There is nothing quite like growing herbs to add a farm fresh flavor to all your recipes. And if the plant is easy to grow, even better! Every kitchen gardener should try their hand at growing basil. If you are into vegetable gardening, it’s a great herb plant to add into your crops, too.
Basil is a herb with has many varieties. It is very easy to grow and is unsurpassed for turning ordinary meals into masterpieces! There is no substitute for fresh basil. It tastes much better than the dried spice. There is no comparison in flavor.
Even though basil is an annual in most zones, when frost is on the way, don’t despair. There are lots of ways to preserve fresh herbs to use during the winter months.
Tips for Growing basil
Basil has a lovely aroma and produces flowers that are quite pretty as well. The flowers on basil are edible but if the plants is allowed to produce flowers regularly, the flavor of the leaves declines, so it is best to trim the flowers when they do appear.
One of my favorite uses of basil is to just add the leaves to a salad. It gives the dish a special fresh taste that just can’t be beat.
This is a picture of my basil plant for this summer. I have two of them in one large patio container and they are about a month old now and doing well. The purple one seems to be faring better than the normal green variety which has some yellow leaves.
- You can start with either small plants or with seeds, but seeds take longer of course,, so starting them indoors before the last frost is a good idea.
- If you grow in pots, be sure to have good drainage. Basil likes well drained soil.
- Be sure the plants get at least 6 hours of sunlight a day. Mine are on my deck in large planters and they get direct sunlight most hours of the day and do very well.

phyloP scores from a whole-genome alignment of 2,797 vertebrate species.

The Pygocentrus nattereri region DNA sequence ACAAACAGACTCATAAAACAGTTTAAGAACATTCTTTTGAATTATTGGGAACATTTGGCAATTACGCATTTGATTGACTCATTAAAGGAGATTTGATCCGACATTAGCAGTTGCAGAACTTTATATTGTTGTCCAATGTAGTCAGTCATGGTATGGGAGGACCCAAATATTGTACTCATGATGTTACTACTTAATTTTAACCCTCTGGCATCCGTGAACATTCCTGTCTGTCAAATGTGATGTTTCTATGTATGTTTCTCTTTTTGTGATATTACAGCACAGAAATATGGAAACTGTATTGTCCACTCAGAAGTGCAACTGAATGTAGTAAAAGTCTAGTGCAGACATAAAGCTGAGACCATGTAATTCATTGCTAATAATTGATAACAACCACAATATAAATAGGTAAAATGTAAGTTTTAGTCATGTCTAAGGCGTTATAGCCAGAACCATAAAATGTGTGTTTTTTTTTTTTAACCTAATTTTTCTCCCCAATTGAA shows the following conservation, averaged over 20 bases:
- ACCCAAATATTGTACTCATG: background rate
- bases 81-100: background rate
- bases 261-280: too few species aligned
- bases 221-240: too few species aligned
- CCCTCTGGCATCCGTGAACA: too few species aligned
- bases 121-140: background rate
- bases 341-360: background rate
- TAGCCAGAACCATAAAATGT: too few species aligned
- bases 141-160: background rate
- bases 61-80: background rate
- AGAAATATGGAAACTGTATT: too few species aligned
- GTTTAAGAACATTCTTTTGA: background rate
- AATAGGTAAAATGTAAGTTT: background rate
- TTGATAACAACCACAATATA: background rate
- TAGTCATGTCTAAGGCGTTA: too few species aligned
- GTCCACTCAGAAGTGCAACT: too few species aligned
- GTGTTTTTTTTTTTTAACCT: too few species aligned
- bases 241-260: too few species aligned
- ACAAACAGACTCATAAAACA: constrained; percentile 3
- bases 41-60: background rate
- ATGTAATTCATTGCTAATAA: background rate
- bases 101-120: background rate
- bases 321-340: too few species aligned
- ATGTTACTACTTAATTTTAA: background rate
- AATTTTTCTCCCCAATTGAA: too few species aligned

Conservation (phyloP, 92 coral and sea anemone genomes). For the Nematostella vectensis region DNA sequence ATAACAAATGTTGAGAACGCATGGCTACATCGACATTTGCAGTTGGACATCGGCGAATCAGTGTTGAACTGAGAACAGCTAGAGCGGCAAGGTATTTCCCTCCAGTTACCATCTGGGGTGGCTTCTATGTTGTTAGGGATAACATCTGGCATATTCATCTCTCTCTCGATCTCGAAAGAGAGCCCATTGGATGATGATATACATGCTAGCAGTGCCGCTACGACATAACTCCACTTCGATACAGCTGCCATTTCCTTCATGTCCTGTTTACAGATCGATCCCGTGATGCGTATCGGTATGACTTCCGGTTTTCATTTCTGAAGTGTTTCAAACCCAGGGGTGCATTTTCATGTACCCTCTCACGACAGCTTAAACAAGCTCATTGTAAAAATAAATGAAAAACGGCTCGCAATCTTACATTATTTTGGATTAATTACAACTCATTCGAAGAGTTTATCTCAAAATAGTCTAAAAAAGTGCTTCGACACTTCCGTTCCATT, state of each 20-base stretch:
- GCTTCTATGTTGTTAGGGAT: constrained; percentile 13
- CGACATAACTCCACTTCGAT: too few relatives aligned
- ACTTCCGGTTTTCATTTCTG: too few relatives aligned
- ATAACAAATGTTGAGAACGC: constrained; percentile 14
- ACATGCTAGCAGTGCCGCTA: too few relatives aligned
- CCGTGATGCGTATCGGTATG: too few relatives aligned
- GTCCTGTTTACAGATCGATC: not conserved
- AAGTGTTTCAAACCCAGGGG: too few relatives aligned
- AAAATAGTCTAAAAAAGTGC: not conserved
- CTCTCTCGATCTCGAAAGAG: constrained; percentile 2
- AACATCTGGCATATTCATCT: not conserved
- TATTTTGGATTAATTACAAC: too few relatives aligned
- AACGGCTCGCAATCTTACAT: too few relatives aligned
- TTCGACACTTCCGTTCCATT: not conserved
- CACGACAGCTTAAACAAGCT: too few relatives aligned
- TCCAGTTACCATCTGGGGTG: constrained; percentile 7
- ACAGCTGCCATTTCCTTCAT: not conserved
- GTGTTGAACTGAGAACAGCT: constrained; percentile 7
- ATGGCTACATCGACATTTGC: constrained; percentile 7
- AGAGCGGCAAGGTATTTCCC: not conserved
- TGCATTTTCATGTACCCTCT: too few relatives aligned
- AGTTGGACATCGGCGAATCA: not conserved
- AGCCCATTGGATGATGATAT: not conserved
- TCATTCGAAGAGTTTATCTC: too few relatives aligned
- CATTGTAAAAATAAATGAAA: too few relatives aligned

- Water often when it is hot and dry. Here in NC, during the summers months, I water the planters every day. During the cooler months, I do it every few days. Just don’t let the soil really dry out or the plant will suffer.
- Prune often. Basil plants will get tall and very leggy if you don’t. But if you pinch out the growing tips, it will encourage side shoots to grow and your plant will be a lot fuller.
- Prune the flowers as they appear (they are edible). If you do not prune, you will end up with bitter basil. This is more likely to happen in extra sunshine. I have to prune mine often
When you prune, take a nice length of stem. Basil is very easily propagated from cuttings. Place them in seed starting soil, with a bit of hormone rooting powder, and you’ll have new plants to share in no time at all.
When it is possible that you may get frost in the fall, cut all of the basil on long stems and tie it. Hang it to dry. The herbs will be completely dry within a couple of days. then you can either keep them right where they are (just tape them to the inside of the fridge to save space) or break the herbs apart to fit into air-tight containers for storage in a cool and dark place.
Basil is an annual so it will need to be planted each year unless you live in the very warm zones. Our zone is 7b and I need to plant it each year. Basil varies in leaf style and color. The following photos are credit of American meadows.
Once you have your basil growing well, what do you do with it? My friend Stephanie from Garden Therapy has a great article on ways to use and preserve fresh basil. You can view her article at Garden Therapy.
For more gardening tips, be sure to visit my Gardening Cook page on Facebook.
Have you tried growing basil? What was your experience like?